The NAT Implementation Management Group (IMG) has observed the following improvements in NAT operations due to the introduction of RVSM:

1. Fifty percent of the fuel penalty attributed to NAT system operation was eliminated. The total NAT system fuel penalty is estimated based on track design, meteorological forecast, cruise level and traffic congestion penalties.

2. Twenty five percent fewer fixed tracks were required to be published. This allows more airspace for operators to fly preferred tracks.

3. There was a five percent increase in flights cleared to fly both at the altitude and on the track that the operator requested.

Most WATRS Operators Already Have Experience With RVSM

Approximately 60% of the operations in the WATRS airspace are conducted by aircraft and operator combinations that already have experience with RVSM operations. This is because some of the WATRS operators conduct operations worldwide and therefore, have been required to obtain RVSM approval to operate in NAT and Pacific RVSM airspace. Aircraft that have been approved for RVSM are approved for RVSM in any area of the world where it is applied. This high percentage of operators that already have RVSM experience has encouraged WATRS planners to expeditiously implement RVSM in WATRS airspace.

Applying RVSM to the New York Flight Information Region (FIR) of WATRS

The New York Oceanic Capacity Enhancements Task Force (NYOCETF) provides oversight for plans and policy related to:

1. Changes to separation minima

2. Issues relating to traffic management

3. Airspace/ATS Routes

4. Standardization of ATC and Operator procedures

5. Contingency procedures

6. Communication issues

7. Status of oceanic ATC automation

The Task Force is using the policy and criteria developed in other ICAO forums to build the RVSM program for the WATRS airspace.

Projected increases in WATRS air traffic and the successful implementation of RVSM operations in the NAT and the Pacific support the implementation of RVSM in WATRS airspace. WATRS operators and Air Traffic Service (ATS) providers have requested that RVSM be pursued aggressively.

The NYOCETF is developing WATRS RVSM implementation plans. The New York ARTCC Plans and Procedures Manager chair the Task Force. The Task Force chairperson and representatives will oversee the two phases of the WATRS implementation process, which are (1) the system verification phase and (2) the initial operational capability/operational trials phase.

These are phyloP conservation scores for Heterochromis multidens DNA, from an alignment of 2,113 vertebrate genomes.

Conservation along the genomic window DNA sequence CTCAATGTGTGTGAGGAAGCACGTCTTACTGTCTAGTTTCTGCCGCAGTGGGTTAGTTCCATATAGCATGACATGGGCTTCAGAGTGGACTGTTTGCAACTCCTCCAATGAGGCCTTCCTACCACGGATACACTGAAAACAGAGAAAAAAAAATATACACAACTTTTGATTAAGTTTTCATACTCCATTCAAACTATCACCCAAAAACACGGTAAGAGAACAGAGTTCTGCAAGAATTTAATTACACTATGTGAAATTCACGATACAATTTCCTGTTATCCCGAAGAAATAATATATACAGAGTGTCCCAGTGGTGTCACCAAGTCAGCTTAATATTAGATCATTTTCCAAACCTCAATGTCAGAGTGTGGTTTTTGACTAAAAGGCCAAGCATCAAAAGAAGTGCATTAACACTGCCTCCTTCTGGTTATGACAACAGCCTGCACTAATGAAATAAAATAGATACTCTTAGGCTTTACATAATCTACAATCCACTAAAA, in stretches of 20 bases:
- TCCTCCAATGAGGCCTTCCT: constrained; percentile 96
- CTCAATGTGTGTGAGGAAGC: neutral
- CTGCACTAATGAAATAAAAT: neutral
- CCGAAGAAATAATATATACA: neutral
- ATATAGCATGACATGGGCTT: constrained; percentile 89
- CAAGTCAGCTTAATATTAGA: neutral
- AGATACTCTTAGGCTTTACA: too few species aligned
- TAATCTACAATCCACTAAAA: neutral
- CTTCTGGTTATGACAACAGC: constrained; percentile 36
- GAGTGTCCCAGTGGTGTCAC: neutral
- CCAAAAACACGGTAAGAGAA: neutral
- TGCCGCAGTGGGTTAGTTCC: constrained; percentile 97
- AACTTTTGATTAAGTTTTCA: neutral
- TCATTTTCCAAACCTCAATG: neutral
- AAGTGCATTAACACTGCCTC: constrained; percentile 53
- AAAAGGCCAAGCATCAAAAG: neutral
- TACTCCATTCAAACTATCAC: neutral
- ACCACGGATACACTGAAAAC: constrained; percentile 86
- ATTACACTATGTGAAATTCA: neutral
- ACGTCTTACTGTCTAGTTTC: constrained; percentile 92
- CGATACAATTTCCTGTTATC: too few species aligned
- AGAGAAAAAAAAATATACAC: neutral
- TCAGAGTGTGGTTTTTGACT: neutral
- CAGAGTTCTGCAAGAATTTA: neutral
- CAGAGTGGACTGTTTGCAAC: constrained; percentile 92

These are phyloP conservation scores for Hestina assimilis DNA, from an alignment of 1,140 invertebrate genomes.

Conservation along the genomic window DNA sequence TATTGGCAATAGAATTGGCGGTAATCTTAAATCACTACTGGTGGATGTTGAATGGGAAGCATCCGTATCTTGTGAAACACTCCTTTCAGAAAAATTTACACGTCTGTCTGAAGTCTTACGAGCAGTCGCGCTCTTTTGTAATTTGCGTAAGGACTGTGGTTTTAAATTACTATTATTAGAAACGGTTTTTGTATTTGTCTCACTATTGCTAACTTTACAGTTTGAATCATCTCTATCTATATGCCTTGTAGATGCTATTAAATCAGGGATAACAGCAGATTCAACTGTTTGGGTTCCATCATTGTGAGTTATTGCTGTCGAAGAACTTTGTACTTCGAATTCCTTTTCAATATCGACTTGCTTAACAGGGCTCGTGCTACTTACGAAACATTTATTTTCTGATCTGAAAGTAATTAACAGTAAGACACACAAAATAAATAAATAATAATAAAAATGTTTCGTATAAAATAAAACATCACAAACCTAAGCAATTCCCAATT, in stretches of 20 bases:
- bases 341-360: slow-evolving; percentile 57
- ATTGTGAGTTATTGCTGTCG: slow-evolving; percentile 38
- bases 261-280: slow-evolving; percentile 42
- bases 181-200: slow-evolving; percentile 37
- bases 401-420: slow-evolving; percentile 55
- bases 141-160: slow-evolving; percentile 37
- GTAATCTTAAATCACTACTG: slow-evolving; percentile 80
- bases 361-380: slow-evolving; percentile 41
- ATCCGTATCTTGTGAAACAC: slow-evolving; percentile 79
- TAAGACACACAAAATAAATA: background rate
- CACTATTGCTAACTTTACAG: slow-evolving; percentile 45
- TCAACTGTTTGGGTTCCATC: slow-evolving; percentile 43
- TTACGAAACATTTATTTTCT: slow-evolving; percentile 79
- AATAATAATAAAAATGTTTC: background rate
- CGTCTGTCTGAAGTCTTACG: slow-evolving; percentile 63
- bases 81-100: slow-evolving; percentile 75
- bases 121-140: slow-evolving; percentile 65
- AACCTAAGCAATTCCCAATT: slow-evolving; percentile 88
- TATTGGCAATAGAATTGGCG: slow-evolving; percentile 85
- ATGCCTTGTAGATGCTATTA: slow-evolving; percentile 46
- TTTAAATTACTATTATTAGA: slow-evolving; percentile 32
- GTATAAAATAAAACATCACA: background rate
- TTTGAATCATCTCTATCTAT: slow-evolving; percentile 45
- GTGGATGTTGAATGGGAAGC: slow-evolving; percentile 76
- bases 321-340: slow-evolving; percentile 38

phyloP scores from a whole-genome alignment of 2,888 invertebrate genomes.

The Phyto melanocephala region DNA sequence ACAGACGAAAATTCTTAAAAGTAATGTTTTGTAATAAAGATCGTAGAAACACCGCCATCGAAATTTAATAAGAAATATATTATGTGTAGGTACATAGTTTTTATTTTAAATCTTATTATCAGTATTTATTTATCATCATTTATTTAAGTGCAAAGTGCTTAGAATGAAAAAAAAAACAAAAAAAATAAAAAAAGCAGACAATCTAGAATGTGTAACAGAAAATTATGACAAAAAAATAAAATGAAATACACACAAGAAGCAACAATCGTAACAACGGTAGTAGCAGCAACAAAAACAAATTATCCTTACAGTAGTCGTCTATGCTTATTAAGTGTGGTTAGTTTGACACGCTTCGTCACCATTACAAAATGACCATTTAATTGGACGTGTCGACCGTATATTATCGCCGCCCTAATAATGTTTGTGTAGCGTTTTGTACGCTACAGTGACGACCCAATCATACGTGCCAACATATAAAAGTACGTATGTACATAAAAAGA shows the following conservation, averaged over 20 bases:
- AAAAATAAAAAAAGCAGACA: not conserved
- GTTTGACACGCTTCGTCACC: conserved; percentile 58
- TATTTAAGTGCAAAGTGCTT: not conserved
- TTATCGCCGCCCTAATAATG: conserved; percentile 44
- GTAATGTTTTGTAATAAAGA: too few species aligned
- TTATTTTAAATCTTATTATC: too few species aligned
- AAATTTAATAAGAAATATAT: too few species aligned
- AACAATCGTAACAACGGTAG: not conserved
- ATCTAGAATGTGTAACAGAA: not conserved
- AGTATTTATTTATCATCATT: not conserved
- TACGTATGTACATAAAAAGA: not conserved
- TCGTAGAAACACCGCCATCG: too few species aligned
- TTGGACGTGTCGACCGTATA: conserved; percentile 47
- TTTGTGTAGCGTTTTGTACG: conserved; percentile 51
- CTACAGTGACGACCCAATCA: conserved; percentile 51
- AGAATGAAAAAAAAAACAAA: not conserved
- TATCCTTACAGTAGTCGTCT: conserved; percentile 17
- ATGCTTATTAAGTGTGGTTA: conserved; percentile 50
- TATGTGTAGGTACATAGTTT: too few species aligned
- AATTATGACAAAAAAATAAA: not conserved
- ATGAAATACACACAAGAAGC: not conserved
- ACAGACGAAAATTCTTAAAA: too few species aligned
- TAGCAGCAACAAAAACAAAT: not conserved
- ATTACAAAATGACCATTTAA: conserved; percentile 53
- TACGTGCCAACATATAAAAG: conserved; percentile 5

System Verification Phase

During the system verification phase, unapproved aircraft will continue to be separated vertically by 2,000 feet. Operators and aircraft that have not already been approved for RVSM will begin to receive RVSM approval in accordance with § 91.706 and Appendix G (or their equivalent for foreign operators). The overall objectives of the system verification phase are to:

1. Confirm that the target level of safety (TLS) will continue to be met.

2. Confirm that aircraft approved for RVSM operation demonstrate altitude- keeping performance that meets RVSM standards. This will be achieved by:

  • Identifying and eliminating any causes of out-of-tolerance altitude-keeping performance, in general or for specific aircraft groups and
  • Monitoring a sample of RVSM-approved aircraft and operators that is representative of the total population.

3. Verify that operational procedures adopted for RVSM are effective and appropriate.

4. Confirm that the altitude-monitoring program is effective. The principal purpose of this phase has been to gain confidence that the operational trial phase can begin.

Initial Operational Capability/Operational Trials Phase

When the objectives of the system verification phase have been met, initial operational capability will be declared and RVSM will be implemented at designated flight levels. The first year after implementation is considered the operational trials phase. The objectives of the operational trial phase are to:

1. Continue to collect altitude-keeping performance data.

2. Increase the level of confidence that safety goals are being met.

3. Demonstrate operationally that there are no difficulties with RVSM implementation.

Beginning November 1, 2001, only RVSM approved operators and aircraft will be cleared to operate in the New York FIR portion of the WATRS airspace between FLs 290 and 410 (inclusive). Aircraft that are not RVSM compliant (e.g., State aircraft, ferry and maintenance flights) will only be cleared to operate between FLs 290 and 410 (inclusive) after coordination with the first and notification given to subsequent oceanic centers. Notification constitutes approval. A 2,000-foot vertical separation will be applied to such aircraft.

Provided that all requirements continue to be met, at the end of one year, RVSM will be declared fully operational.

Altitude-Keeping Performance

For the past three years, the FAA, in conjunction with the NATSPG, has monitored aircraft altitude-keeping performance of RVSM approved aircraft. A major objective of monitoring is to establish that the altitude-keeping performance of the aircraft fleet operating in airspace where RVSM is applied continues to meet minimum requirements.